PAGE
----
A new distribution network is needed to enable the broad acceptance of environmentally friendly fuels such as LNG (and bio-LNG). Supply and demand must go hand in hand. The facilities thus developed will boost the Netherlands’ position as a transport country and distributor of LNG. Furthermore, the logistical knowledge acquired will itself be an excellent export product. These are the words of Iris Vis, Professor of Industrial Engineering at the University of Groningen.
Vis is heading the Dinalog ‘Design of LNG networks’ project, a collaboration between the University of Groningen, Eindhoven University of Technology and the business sector, which aims to get the use of LNG as a transport fuel off the ground in the Netherlands. ‘Developing a distribution network for LNG is potentially a golden opportunity for the Netherlands to maintain its role at the forefront of gas distribution. For example, LNG is one of the fuels that will enable maritime ships to satisfy the more stringent emission requirements coming into force in 2015.’
LNG is gaining momentum. It is a relatively clean fuel which, unlike gas, can be transported in tankers and ships. The logistics are still proving a challenge though, partly due to the lack of a distribution network of bunker terminals and filling stations. This means that at present, a tanker may have to follow a river transport vessel to supply it with the LNG it needs for the journey.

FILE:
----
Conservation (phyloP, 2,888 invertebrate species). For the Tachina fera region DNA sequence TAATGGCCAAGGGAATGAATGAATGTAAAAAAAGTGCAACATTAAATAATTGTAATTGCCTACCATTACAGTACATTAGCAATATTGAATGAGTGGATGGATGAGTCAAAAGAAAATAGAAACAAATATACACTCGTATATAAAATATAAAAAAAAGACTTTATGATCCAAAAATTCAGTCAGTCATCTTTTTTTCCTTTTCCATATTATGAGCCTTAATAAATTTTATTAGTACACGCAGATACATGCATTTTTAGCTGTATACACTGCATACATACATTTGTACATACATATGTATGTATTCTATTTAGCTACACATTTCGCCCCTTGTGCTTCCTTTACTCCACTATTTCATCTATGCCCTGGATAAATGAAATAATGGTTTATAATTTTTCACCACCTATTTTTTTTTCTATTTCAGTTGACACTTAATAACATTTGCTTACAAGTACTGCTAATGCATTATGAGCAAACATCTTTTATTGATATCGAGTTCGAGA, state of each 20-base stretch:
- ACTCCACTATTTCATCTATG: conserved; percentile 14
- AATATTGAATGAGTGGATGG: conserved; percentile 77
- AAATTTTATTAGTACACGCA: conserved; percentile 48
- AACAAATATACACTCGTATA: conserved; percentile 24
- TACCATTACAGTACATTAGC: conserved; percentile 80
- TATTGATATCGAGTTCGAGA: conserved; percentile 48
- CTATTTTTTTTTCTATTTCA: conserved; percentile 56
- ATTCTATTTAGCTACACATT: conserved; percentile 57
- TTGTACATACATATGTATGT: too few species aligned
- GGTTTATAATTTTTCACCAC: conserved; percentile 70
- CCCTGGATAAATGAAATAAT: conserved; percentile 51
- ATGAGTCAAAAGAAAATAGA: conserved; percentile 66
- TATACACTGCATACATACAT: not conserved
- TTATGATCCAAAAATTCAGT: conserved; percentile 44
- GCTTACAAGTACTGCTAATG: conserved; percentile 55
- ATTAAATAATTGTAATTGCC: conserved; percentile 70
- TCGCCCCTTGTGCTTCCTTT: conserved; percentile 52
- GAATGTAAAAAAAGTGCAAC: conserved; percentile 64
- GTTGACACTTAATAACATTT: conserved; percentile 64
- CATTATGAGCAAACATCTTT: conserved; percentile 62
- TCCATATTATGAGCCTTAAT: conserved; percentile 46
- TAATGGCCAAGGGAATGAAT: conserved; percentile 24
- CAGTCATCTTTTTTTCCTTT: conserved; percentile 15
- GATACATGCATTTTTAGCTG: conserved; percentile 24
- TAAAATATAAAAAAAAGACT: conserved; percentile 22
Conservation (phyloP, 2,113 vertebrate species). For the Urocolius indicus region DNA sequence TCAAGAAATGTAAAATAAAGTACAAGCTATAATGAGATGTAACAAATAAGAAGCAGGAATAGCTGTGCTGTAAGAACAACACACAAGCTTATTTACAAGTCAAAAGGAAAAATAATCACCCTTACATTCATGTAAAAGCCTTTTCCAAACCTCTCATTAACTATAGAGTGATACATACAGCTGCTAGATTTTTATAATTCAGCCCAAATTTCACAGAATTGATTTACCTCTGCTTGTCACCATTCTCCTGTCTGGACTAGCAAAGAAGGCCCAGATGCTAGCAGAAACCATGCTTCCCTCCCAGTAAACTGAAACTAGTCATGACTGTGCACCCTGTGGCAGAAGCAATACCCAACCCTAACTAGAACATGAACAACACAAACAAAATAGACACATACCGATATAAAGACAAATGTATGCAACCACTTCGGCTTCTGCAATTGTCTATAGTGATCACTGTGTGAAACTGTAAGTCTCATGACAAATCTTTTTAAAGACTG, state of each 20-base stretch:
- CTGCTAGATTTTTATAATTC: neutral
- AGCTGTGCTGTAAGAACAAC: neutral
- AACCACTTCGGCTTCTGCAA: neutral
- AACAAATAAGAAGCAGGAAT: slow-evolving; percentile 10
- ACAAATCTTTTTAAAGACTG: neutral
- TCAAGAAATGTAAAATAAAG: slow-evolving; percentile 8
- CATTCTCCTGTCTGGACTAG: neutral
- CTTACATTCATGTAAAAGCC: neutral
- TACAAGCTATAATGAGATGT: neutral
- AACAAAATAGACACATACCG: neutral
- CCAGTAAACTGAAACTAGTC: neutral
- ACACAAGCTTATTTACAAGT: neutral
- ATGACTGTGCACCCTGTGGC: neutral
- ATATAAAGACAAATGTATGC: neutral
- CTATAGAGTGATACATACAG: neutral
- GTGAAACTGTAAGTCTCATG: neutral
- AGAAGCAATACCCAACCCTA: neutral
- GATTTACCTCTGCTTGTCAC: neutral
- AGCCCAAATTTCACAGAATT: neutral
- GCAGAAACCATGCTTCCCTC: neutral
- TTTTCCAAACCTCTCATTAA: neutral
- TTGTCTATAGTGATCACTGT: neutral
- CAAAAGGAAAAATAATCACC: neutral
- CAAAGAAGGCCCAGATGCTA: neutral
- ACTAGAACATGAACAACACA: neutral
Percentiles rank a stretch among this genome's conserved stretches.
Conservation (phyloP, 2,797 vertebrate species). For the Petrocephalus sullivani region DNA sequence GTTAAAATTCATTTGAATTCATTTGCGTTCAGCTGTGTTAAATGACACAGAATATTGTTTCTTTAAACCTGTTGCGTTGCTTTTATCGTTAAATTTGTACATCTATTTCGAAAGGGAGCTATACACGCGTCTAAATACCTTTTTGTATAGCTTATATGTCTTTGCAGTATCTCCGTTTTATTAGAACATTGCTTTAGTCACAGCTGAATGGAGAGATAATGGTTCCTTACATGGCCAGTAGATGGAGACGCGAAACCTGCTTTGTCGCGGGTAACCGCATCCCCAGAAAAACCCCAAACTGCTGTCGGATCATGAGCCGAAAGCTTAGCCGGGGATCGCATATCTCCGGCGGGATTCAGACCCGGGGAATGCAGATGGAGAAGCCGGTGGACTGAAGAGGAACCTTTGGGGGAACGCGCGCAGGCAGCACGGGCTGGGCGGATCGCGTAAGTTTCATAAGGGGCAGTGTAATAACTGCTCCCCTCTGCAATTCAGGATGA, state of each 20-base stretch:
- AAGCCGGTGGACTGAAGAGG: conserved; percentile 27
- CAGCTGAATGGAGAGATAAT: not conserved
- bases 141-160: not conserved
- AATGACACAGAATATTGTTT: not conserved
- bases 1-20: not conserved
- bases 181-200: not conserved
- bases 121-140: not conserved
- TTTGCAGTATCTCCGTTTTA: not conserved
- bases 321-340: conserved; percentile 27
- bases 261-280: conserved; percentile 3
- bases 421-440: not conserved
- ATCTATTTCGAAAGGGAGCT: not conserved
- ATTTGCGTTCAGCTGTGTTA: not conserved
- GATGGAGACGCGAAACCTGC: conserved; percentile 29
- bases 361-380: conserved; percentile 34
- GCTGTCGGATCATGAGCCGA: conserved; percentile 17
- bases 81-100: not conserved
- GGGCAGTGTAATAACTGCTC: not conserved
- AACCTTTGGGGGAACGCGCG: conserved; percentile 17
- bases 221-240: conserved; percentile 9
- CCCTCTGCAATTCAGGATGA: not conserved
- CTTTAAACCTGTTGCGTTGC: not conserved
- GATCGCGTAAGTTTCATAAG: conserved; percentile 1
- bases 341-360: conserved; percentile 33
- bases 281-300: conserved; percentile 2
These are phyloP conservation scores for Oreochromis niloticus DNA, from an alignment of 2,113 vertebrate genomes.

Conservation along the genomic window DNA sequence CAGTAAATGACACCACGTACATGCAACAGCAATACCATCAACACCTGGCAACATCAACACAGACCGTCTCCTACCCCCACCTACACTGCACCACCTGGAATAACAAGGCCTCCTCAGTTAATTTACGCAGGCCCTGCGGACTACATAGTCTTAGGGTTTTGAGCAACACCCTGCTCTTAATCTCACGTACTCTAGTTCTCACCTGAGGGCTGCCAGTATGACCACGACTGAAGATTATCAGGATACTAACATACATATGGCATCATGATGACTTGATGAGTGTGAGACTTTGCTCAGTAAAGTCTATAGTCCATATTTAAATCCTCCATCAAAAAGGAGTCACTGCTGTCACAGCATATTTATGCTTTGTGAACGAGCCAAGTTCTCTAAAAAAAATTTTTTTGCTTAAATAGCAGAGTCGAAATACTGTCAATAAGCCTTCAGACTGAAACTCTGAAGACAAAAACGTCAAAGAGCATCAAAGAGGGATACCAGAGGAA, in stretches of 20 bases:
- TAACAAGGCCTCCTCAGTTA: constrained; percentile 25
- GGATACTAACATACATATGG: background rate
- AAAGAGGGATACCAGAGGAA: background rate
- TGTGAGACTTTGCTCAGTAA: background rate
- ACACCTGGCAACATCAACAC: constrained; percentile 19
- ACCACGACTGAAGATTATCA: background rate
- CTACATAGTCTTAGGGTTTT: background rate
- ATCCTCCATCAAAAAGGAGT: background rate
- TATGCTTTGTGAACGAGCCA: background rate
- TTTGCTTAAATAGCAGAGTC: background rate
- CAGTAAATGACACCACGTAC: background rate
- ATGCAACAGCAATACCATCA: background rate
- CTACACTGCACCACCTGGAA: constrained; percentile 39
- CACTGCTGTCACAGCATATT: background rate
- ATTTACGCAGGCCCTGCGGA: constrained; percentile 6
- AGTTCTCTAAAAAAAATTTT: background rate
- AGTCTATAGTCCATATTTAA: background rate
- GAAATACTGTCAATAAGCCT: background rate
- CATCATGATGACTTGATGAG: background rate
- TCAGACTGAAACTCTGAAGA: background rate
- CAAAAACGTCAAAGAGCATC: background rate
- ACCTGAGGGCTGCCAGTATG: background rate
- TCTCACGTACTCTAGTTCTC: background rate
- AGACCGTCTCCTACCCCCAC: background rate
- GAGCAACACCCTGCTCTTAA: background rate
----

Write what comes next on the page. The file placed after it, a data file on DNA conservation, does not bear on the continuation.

LNG producers and users have now joined forces to find a solution to this problem. Vis: ‘It’s a chicken or egg problem’. The transporters are waiting for filling stations, and vice versa. So we’re now sitting round the table with a frontline group of infrastructure providers (such as Gasunie, Vopak and GDF Suez), facility companies (such as Groningen Seaports), and logistics providers (such as Jan de Rijk Logistics and Intermodal Solutions).’
The Dinalog project ‘Design of LNG networks’ is focusing on the logistical aspects of the distribution and transport of LNG (and bio-LNG). ‘The parties involved are trying to design tools that will help with investment and infrastructural decisions, and economic and market analyses. They are also developing a blueprint of the LNG distribution chain, to get an idea of possible short and long-term locations for filling stations (fixed or mobile) and bunker facilities, for example. The blueprint will help to predict trends in demand and work out the best ways and places to supply the fuel.’
Whatever else, the transition to LNG will provide a strong economic impulse, says Vis. ‘Cargo ships and vehicles will need to be converted or replaced, and we will need investment in filling stations and terminals. The Green Deal, as it is called, sets out clear agreements for the years to come: fifty maritime ships and five river vessels will sail on LNG, and five hundred lorries will also make the switch.
Prof. Iris Vis is Professor of Industrial Engineering at the University of Groningen.
4 to 5.30 p.m.
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